BERLIN (Reuters) - German companies active in eastern European business on Thursday dismissed U.S. President Donald Trump’s criticism of the Nord Stream 2 gas pipeline plan, a day after he called Berlin “a captive to Russia.”
The U.S. State Department overnight repeated a warning to Western firms involved in the deal for the pipeline from Russia under the Baltic Sea, saying the project could divide Europe and they were at risk of sanctions.
“Threats of U.S. sanctions against European companies invested in Nord Stream 2 encroach on European energy policy,” the chairman of the German Committee on Eastern European Economic Relations (Ostausschuss), Wolfgang Buechele, told Reuters.
He said that Trump’s remarks and sanctions against Russia that also target foreign companies there were “an assault on business relations between German and European countries and Russia”.
The $11-billion project, led by Gazprom (GAZP.MM), aims to double capacity of the existing Nord Stream 1 pipeline from next year, bypassing traditional routes through Ukraine.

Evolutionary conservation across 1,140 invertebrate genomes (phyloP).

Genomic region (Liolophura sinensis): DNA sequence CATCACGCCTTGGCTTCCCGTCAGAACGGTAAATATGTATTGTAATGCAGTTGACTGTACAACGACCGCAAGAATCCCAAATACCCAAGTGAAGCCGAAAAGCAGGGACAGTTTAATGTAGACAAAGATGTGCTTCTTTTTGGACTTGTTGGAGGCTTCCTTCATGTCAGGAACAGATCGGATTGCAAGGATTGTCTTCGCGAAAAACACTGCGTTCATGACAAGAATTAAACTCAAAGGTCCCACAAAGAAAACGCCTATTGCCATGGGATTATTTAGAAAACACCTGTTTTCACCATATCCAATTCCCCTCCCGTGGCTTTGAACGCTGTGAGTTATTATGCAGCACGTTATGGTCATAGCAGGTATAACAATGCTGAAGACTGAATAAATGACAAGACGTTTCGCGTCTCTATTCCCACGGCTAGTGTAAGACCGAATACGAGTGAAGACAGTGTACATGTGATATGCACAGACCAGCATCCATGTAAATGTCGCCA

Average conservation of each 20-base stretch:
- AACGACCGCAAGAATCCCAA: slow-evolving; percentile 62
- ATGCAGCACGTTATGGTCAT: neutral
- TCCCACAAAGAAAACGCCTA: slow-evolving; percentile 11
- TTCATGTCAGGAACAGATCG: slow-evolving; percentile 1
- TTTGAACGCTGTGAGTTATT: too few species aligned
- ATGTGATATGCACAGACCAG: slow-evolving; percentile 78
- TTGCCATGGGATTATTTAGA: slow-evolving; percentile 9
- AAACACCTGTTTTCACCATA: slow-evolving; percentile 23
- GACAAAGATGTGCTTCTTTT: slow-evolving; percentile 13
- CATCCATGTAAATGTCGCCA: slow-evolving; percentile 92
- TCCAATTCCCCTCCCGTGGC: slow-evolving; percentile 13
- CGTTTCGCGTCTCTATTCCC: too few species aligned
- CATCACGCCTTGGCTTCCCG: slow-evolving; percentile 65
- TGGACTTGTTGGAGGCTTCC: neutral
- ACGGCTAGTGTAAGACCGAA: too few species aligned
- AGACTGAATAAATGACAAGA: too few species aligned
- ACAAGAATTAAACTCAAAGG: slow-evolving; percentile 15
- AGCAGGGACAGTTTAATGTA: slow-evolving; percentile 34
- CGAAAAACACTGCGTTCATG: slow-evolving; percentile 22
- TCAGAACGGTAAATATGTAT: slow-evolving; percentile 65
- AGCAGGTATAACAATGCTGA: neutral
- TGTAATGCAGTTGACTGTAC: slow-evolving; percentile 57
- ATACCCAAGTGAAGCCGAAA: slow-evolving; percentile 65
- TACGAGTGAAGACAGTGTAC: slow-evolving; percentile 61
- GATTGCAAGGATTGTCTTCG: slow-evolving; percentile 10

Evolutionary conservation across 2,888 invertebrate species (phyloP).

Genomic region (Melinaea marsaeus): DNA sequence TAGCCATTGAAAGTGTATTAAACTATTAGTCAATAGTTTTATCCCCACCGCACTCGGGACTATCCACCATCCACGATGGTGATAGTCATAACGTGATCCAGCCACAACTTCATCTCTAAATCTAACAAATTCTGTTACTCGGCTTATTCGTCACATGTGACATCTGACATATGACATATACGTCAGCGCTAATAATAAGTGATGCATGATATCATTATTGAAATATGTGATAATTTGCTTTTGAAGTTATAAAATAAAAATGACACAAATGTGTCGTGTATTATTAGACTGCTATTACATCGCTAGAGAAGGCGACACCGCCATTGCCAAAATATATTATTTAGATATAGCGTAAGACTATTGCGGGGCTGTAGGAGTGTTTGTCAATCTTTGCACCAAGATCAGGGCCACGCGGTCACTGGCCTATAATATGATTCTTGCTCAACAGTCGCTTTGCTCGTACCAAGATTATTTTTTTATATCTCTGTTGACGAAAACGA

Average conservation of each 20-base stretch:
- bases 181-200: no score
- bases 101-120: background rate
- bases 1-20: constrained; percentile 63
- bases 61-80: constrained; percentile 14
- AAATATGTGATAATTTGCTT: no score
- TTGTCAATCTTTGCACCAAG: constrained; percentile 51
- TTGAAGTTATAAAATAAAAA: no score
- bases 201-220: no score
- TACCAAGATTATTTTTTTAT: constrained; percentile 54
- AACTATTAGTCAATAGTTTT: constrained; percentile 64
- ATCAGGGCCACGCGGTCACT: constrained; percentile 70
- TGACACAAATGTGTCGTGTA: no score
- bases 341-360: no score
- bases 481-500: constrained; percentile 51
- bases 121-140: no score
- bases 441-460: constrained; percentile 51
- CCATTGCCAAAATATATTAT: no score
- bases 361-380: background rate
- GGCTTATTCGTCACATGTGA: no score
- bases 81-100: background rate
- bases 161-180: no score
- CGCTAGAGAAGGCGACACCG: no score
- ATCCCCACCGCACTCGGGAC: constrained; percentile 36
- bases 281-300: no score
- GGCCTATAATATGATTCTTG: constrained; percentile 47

The German committee groups 350 members active in 29 countries in eastern Europe accounting for about a fifth of Germany’s total foreign trade, which is more sizeable than bilateral trades Germany conducts with the U.S. and China individually.
Buechele said it was not up to Washington to identify which countries German companies were allowed to trade with.
The energy partnership with Russia had stretched over decades with mutual benefits, and gas imports from Russia were a competitively priced and reliable energy source for private consumers and industry, he said.
Chancellor Angela Merkel insists the project is a private commercial venture.
Buechele also said that to claim Russia would be able to control gas markets was “factually wrong and politically absurd.”
A spokesman for Uniper declined comment on the latest exchanges but offered a wider statement by chief executive Klaus Schaefer saying that he wished for a de-escalation of the sanctions spiral.
“We are holding on to our contractual obligations regarding Nord Stream 2, of whose value for Germany and Europe we are convinced, given the background of declining gas production in Europe,” Schaefer said.
“This is a project for coming decades and thus partially independent of short-term developments.”
Reporting by Gernot Heller, additional reporting by Tom Kaeckenhoff, writing by Vera Eckert, editing by William Maclean